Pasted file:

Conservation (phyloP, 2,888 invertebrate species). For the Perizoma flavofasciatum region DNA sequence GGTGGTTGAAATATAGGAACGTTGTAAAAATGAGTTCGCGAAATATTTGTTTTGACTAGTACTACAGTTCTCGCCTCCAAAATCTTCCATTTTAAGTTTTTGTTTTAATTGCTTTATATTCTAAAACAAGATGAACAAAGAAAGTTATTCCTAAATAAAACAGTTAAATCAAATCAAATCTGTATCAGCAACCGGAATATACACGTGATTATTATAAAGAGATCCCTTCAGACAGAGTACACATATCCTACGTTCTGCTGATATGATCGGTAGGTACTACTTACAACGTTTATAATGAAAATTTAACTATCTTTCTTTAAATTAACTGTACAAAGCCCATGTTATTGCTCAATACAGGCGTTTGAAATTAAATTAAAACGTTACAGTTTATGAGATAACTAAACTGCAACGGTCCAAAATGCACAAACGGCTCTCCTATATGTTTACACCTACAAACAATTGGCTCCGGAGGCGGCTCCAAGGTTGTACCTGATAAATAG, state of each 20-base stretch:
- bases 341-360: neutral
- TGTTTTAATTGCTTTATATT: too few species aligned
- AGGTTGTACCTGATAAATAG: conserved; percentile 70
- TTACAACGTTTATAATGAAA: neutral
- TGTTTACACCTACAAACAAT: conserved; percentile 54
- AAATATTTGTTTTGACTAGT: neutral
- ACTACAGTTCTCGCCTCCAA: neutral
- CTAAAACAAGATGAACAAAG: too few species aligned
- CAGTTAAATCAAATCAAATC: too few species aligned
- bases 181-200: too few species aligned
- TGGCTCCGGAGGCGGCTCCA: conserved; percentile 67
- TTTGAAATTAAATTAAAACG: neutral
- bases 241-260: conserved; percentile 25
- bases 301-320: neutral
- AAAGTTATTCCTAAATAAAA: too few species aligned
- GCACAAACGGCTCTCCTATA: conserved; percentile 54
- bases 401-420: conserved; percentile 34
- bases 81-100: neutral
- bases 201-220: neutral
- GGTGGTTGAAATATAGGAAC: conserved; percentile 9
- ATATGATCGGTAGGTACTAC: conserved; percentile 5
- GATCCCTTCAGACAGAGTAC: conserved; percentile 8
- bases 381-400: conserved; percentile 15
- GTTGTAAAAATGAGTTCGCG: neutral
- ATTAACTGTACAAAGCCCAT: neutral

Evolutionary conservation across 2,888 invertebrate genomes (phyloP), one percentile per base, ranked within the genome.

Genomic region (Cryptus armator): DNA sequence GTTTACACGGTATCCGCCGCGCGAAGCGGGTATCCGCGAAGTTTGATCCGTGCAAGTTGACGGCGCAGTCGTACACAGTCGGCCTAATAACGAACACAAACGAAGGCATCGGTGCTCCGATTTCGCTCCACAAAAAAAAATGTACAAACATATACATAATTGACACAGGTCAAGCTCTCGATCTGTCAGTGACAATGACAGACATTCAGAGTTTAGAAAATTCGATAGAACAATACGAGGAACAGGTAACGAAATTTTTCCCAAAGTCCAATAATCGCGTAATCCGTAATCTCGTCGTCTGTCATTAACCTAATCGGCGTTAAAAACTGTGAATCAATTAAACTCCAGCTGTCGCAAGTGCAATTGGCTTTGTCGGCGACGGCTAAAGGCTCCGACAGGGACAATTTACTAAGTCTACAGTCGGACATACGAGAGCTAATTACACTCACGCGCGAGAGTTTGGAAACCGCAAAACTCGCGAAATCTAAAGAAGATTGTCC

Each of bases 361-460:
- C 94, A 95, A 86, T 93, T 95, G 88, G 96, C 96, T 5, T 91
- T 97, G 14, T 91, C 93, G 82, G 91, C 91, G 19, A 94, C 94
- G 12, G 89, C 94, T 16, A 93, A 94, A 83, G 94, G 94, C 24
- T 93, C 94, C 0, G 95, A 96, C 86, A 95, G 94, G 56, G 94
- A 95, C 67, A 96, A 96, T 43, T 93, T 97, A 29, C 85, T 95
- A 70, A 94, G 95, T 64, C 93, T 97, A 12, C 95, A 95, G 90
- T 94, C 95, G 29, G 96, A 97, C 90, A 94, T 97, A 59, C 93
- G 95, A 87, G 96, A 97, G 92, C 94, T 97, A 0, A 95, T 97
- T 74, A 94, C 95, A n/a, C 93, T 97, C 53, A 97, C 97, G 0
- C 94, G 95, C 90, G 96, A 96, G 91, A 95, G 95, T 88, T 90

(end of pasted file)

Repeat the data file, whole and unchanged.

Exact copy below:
Conservation (phyloP, 2,888 invertebrate species). For the Perizoma flavofasciatum region DNA sequence GGTGGTTGAAATATAGGAACGTTGTAAAAATGAGTTCGCGAAATATTTGTTTTGACTAGTACTACAGTTCTCGCCTCCAAAATCTTCCATTTTAAGTTTTTGTTTTAATTGCTTTATATTCTAAAACAAGATGAACAAAGAAAGTTATTCCTAAATAAAACAGTTAAATCAAATCAAATCTGTATCAGCAACCGGAATATACACGTGATTATTATAAAGAGATCCCTTCAGACAGAGTACACATATCCTACGTTCTGCTGATATGATCGGTAGGTACTACTTACAACGTTTATAATGAAAATTTAACTATCTTTCTTTAAATTAACTGTACAAAGCCCATGTTATTGCTCAATACAGGCGTTTGAAATTAAATTAAAACGTTACAGTTTATGAGATAACTAAACTGCAACGGTCCAAAATGCACAAACGGCTCTCCTATATGTTTACACCTACAAACAATTGGCTCCGGAGGCGGCTCCAAGGTTGTACCTGATAAATAG, state of each 20-base stretch:
- bases 341-360: neutral
- TGTTTTAATTGCTTTATATT: too few species aligned
- AGGTTGTACCTGATAAATAG: conserved; percentile 70
- TTACAACGTTTATAATGAAA: neutral
- TGTTTACACCTACAAACAAT: conserved; percentile 54
- AAATATTTGTTTTGACTAGT: neutral
- ACTACAGTTCTCGCCTCCAA: neutral
- CTAAAACAAGATGAACAAAG: too few species aligned
- CAGTTAAATCAAATCAAATC: too few species aligned
- bases 181-200: too few species aligned
- TGGCTCCGGAGGCGGCTCCA: conserved; percentile 67
- TTTGAAATTAAATTAAAACG: neutral
- bases 241-260: conserved; percentile 25
- bases 301-320: neutral
- AAAGTTATTCCTAAATAAAA: too few species aligned
- GCACAAACGGCTCTCCTATA: conserved; percentile 54
- bases 401-420: conserved; percentile 34
- bases 81-100: neutral
- bases 201-220: neutral
- GGTGGTTGAAATATAGGAAC: conserved; percentile 9
- ATATGATCGGTAGGTACTAC: conserved; percentile 5
- GATCCCTTCAGACAGAGTAC: conserved; percentile 8
- bases 381-400: conserved; percentile 15
- GTTGTAAAAATGAGTTCGCG: neutral
- ATTAACTGTACAAAGCCCAT: neutral

Evolutionary conservation across 2,888 invertebrate genomes (phyloP), one percentile per base, ranked within the genome.

Genomic region (Cryptus armator): DNA sequence GTTTACACGGTATCCGCCGCGCGAAGCGGGTATCCGCGAAGTTTGATCCGTGCAAGTTGACGGCGCAGTCGTACACAGTCGGCCTAATAACGAACACAAACGAAGGCATCGGTGCTCCGATTTCGCTCCACAAAAAAAAATGTACAAACATATACATAATTGACACAGGTCAAGCTCTCGATCTGTCAGTGACAATGACAGACATTCAGAGTTTAGAAAATTCGATAGAACAATACGAGGAACAGGTAACGAAATTTTTCCCAAAGTCCAATAATCGCGTAATCCGTAATCTCGTCGTCTGTCATTAACCTAATCGGCGTTAAAAACTGTGAATCAATTAAACTCCAGCTGTCGCAAGTGCAATTGGCTTTGTCGGCGACGGCTAAAGGCTCCGACAGGGACAATTTACTAAGTCTACAGTCGGACATACGAGAGCTAATTACACTCACGCGCGAGAGTTTGGAAACCGCAAAACTCGCGAAATCTAAAGAAGATTGTCC

Each of bases 361-460:
- C 94, A 95, A 86, T 93, T 95, G 88, G 96, C 96, T 5, T 91
- T 97, G 14, T 91, C 93, G 82, G 91, C 91, G 19, A 94, C 94
- G 12, G 89, C 94, T 16, A 93, A 94, A 83, G 94, G 94, C 24
- T 93, C 94, C 0, G 95, A 96, C 86, A 95, G 94, G 56, G 94
- A 95, C 67, A 96, A 96, T 43, T 93, T 97, A 29, C 85, T 95
- A 70, A 94, G 95, T 64, C 93, T 97, A 12, C 95, A 95, G 90
- T 94, C 95, G 29, G 96, A 97, C 90, A 94, T 97, A 59, C 93
- G 95, A 87, G 96, A 97, G 92, C 94, T 97, A 0, A 95, T 97
- T 74, A 94, C 95, A n/a, C 93, T 97, C 53, A 97, C 97, G 0
- C 94, G 95, C 90, G 96, A 96, G 91, A 95, G 95, T 88, T 90